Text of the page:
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Iach. That others do,

Most mighty princess, that I have adventur'd I was about to say, enjoy your-But

To try your taking of a false report; which hath It is an office of the gods to venge it,

Honour'd with confirmation your great judgment Not mine to speak on't.

In the election of a sir so rare, Imo.

Yon do seem to know Which you know, cannot err: The love I bear him Something of me, or what concerns me: 'Pray you Made me to fin you thus; but the gods made you, (Since doubting things go ill, often hurts more

l'nlike all others, chathless. Pray, your pardon. Than to be sure they do: For certainties

Imo. All's well, sir : Take my power i'the court Either are past remedies, or, timely knowing,

for yours. The remedy then boro), discover to me

Iach. My humble thanks. I had almost forgot What both you spur and stop.

To entreat your grace but in a small request,

Had I this cheek And yet of inoment too, for it concerns
To bathe my lips upon; this hand, whose touch, Your lord ; myself, and other noble friends,
Whose every touch, would force the feeler's sont Are partners in the business.
To the oath of loyalty ; this object, which


Pray, what is't? Takes prisoner the wild motion of mine eye,

Iach. Some dozen Romans ot' us, and your lord Fixing it only here : should I (damn'd then),

(The best feather of our wing), have mingled sums, Slaver with lips as common as the stairs

To buy a present for the emperor That mount the Capitol join gripes with hands Which I, the factor for the rest, have done Made hard with hourly falsehood (falsehood, as In France : "Tis plate, of rare device ; and jewels, With labour); then lie peeping in an eye,

Of rich and exquisite form ; their values great; Base and unlustrous as the smoky light

And I am something ourious, being strange, That's fed with stinking tallow; it were fit, To have them in sate stowage ; May it please you That all the plagues of hell should at one time To take them in protection ? Encounter such revolt.


My lord, I fear,

And pawn mine honoor for their safety: since
Has forgot Britain.

My lord bath interest in them, I will keep them Iach. And himself. Not I,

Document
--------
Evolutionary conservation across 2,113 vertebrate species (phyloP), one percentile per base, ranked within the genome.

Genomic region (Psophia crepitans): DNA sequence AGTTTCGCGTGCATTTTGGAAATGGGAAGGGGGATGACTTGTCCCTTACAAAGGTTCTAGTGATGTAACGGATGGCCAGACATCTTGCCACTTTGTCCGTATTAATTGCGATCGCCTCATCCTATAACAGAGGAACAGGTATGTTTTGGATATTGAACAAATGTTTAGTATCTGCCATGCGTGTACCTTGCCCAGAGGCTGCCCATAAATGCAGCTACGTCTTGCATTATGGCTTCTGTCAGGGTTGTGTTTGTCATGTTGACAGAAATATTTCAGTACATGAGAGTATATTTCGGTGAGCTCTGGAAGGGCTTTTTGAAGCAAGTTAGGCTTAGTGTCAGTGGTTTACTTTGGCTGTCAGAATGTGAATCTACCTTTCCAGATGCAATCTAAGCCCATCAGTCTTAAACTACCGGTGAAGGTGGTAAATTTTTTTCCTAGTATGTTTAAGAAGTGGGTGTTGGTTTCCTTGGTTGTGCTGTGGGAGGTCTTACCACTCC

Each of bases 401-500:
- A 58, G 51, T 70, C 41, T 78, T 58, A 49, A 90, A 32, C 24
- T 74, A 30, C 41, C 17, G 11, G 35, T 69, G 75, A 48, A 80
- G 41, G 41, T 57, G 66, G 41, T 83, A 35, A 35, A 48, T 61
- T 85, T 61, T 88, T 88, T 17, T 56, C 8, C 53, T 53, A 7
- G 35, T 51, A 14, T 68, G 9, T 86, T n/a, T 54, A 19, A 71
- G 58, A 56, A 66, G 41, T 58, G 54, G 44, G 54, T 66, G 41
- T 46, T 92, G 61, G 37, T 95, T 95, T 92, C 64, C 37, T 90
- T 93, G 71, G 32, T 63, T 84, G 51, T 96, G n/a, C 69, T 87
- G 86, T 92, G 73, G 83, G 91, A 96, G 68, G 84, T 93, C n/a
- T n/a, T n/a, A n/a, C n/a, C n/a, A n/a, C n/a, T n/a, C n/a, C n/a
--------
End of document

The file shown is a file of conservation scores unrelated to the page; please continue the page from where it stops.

In my bed-chainber. Inclin'd to this intelligence, pronounce


They are in a trunk,
The beggary of his change ; but 'tis your graces Attended by my men: I will inake bold
That, from my mutest conscience, to my tongue, To send them to you, only for this night;
Charms this report out.

I must aboard to-morrow.
Let me hear no more.


o, no, no.
Iach. O dearest soul! your canse doth strike my Iach. Yes, I beseech ; or I shall short my word,
With pity, that doth make me sick. A lady [heart By length’ning my return. From iallia
So fair, and fasten'd to an enpery,

I cross the seas on purpose, and on promise
Would make the great'st king donble! to be partner'a To see your grace.
With tomboys, hir'd with that self-exhibition


I thank you for your pains; Which your own coffers yield! with diseas'd ventures, But not away to-morrow ! That play with all infirmities for gold


0, I must, mailam; Which rottenness can lend nature ! such boil'd stuff, Therefore, I shall beseech you, if you please As well might poison poison ! Be reveng'd;

To greet your lord with writing, do't to-night: Or she, that bore you, was no queen, and you I have outstood my time; which is material Recoil from your great stock.

To the tender of our present.

I will write. How should I be reveng'd? If this be true Send your trunk to me; it shall safe be kept, (As I bave such a heart, that both mine ears

And truly yielded you : You are very welcome. Must not in haste abuse), if it be true,

(Exeunt. How should I be reveng'd! Iach.

Should he make me Live like Diana's priest, betwixt cold sheels ;

ACT IT. Whiles he is vaulting variable ramps,

SCENE I. Court before Cymbeline's Palace. In your despite, upon your purse ? Revenge it.

Enter Cloten and to Lords.
I dedicate myself to your sweet pleasure
More noble than that runagate to your bed;

Clo. Was there ever man had such luck! when I And will continue fast to your affection,

kissed the jack apon an up-cast, to be hit away! I Still close, as sure.

had a hundred pound on't. And then a whoreson What bo, Pisanio!

jackanapes must take me up for swearing; as if I Iach. Let me my service tender on your lips. borrowed mine oaths of him, and might not spend